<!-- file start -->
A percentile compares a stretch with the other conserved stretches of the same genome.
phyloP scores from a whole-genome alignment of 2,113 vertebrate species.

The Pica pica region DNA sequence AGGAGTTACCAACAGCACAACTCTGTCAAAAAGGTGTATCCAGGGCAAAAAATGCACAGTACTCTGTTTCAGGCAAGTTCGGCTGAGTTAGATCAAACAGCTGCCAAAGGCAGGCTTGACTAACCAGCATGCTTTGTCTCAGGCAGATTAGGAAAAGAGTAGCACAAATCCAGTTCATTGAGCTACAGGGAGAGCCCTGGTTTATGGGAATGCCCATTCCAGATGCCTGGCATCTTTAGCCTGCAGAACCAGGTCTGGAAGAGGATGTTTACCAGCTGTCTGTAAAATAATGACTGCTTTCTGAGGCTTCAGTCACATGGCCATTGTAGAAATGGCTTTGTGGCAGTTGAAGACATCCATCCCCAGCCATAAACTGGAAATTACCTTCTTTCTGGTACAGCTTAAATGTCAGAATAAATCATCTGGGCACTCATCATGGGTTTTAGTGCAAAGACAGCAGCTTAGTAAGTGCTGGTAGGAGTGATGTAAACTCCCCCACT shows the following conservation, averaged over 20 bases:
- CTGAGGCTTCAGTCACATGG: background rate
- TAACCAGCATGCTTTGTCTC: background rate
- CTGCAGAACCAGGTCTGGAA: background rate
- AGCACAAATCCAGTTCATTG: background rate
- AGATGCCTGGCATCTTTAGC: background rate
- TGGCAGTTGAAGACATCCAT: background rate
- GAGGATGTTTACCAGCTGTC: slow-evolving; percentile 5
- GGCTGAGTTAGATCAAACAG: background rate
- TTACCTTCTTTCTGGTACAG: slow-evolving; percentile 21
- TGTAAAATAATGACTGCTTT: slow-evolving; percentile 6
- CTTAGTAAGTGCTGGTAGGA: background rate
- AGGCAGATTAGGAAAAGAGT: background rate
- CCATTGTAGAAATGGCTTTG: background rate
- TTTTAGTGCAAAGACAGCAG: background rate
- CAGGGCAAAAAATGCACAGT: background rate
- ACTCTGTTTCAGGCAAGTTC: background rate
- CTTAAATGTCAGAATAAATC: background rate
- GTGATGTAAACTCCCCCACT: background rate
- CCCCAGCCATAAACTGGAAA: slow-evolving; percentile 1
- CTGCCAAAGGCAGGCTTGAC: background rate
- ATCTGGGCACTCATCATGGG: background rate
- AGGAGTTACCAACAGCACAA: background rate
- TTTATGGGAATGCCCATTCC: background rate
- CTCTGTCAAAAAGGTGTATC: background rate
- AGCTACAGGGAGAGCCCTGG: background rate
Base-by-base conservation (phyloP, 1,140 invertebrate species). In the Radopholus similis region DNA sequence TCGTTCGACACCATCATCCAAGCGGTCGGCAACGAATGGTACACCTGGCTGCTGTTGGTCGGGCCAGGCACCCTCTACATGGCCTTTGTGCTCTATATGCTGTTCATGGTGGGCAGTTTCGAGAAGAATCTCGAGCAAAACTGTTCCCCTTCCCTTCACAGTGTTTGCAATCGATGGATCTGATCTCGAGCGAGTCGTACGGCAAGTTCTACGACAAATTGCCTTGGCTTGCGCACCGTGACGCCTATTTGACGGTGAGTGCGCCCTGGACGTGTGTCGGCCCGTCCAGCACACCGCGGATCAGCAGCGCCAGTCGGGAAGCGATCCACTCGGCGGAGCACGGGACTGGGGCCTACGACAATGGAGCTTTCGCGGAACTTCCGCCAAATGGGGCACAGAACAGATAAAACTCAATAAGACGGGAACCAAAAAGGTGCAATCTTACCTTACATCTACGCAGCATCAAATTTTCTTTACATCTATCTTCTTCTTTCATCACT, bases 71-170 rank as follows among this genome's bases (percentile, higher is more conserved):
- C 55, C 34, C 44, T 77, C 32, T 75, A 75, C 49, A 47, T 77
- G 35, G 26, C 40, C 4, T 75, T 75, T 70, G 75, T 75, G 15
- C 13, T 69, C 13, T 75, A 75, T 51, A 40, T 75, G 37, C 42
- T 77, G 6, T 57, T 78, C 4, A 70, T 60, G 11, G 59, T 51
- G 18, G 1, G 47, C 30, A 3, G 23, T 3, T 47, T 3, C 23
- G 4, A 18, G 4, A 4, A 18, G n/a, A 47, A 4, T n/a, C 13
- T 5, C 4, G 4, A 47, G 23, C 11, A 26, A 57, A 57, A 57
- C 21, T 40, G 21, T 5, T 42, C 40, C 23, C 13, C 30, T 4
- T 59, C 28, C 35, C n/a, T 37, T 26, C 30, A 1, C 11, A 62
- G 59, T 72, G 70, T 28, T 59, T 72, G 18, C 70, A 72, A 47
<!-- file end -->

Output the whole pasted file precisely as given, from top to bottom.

A percentile compares a stretch with the other conserved stretches of the same genome.
phyloP scores from a whole-genome alignment of 2,113 vertebrate species.

The Pica pica region DNA sequence AGGAGTTACCAACAGCACAACTCTGTCAAAAAGGTGTATCCAGGGCAAAAAATGCACAGTACTCTGTTTCAGGCAAGTTCGGCTGAGTTAGATCAAACAGCTGCCAAAGGCAGGCTTGACTAACCAGCATGCTTTGTCTCAGGCAGATTAGGAAAAGAGTAGCACAAATCCAGTTCATTGAGCTACAGGGAGAGCCCTGGTTTATGGGAATGCCCATTCCAGATGCCTGGCATCTTTAGCCTGCAGAACCAGGTCTGGAAGAGGATGTTTACCAGCTGTCTGTAAAATAATGACTGCTTTCTGAGGCTTCAGTCACATGGCCATTGTAGAAATGGCTTTGTGGCAGTTGAAGACATCCATCCCCAGCCATAAACTGGAAATTACCTTCTTTCTGGTACAGCTTAAATGTCAGAATAAATCATCTGGGCACTCATCATGGGTTTTAGTGCAAAGACAGCAGCTTAGTAAGTGCTGGTAGGAGTGATGTAAACTCCCCCACT shows the following conservation, averaged over 20 bases:
- CTGAGGCTTCAGTCACATGG: background rate
- TAACCAGCATGCTTTGTCTC: background rate
- CTGCAGAACCAGGTCTGGAA: background rate
- AGCACAAATCCAGTTCATTG: background rate
- AGATGCCTGGCATCTTTAGC: background rate
- TGGCAGTTGAAGACATCCAT: background rate
- GAGGATGTTTACCAGCTGTC: slow-evolving; percentile 5
- GGCTGAGTTAGATCAAACAG: background rate
- TTACCTTCTTTCTGGTACAG: slow-evolving; percentile 21
- TGTAAAATAATGACTGCTTT: slow-evolving; percentile 6
- CTTAGTAAGTGCTGGTAGGA: background rate
- AGGCAGATTAGGAAAAGAGT: background rate
- CCATTGTAGAAATGGCTTTG: background rate
- TTTTAGTGCAAAGACAGCAG: background rate
- CAGGGCAAAAAATGCACAGT: background rate
- ACTCTGTTTCAGGCAAGTTC: background rate
- CTTAAATGTCAGAATAAATC: background rate
- GTGATGTAAACTCCCCCACT: background rate
- CCCCAGCCATAAACTGGAAA: slow-evolving; percentile 1
- CTGCCAAAGGCAGGCTTGAC: background rate
- ATCTGGGCACTCATCATGGG: background rate
- AGGAGTTACCAACAGCACAA: background rate
- TTTATGGGAATGCCCATTCC: background rate
- CTCTGTCAAAAAGGTGTATC: background rate
- AGCTACAGGGAGAGCCCTGG: background rate
Base-by-base conservation (phyloP, 1,140 invertebrate species). In the Radopholus similis region DNA sequence TCGTTCGACACCATCATCCAAGCGGTCGGCAACGAATGGTACACCTGGCTGCTGTTGGTCGGGCCAGGCACCCTCTACATGGCCTTTGTGCTCTATATGCTGTTCATGGTGGGCAGTTTCGAGAAGAATCTCGAGCAAAACTGTTCCCCTTCCCTTCACAGTGTTTGCAATCGATGGATCTGATCTCGAGCGAGTCGTACGGCAAGTTCTACGACAAATTGCCTTGGCTTGCGCACCGTGACGCCTATTTGACGGTGAGTGCGCCCTGGACGTGTGTCGGCCCGTCCAGCACACCGCGGATCAGCAGCGCCAGTCGGGAAGCGATCCACTCGGCGGAGCACGGGACTGGGGCCTACGACAATGGAGCTTTCGCGGAACTTCCGCCAAATGGGGCACAGAACAGATAAAACTCAATAAGACGGGAACCAAAAAGGTGCAATCTTACCTTACATCTACGCAGCATCAAATTTTCTTTACATCTATCTTCTTCTTTCATCACT, bases 71-170 rank as follows among this genome's bases (percentile, higher is more conserved):
- C 55, C 34, C 44, T 77, C 32, T 75, A 75, C 49, A 47, T 77
- G 35, G 26, C 40, C 4, T 75, T 75, T 70, G 75, T 75, G 15
- C 13, T 69, C 13, T 75, A 75, T 51, A 40, T 75, G 37, C 42
- T 77, G 6, T 57, T 78, C 4, A 70, T 60, G 11, G 59, T 51
- G 18, G 1, G 47, C 30, A 3, G 23, T 3, T 47, T 3, C 23
- G 4, A 18, G 4, A 4, A 18, G n/a, A 47, A 4, T n/a, C 13
- T 5, C 4, G 4, A 47, G 23, C 11, A 26, A 57, A 57, A 57
- C 21, T 40, G 21, T 5, T 42, C 40, C 23, C 13, C 30, T 4
- T 59, C 28, C 35, C n/a, T 37, T 26, C 30, A 1, C 11, A 62
- G 59, T 72, G 70, T 28, T 59, T 72, G 18, C 70, A 72, A 47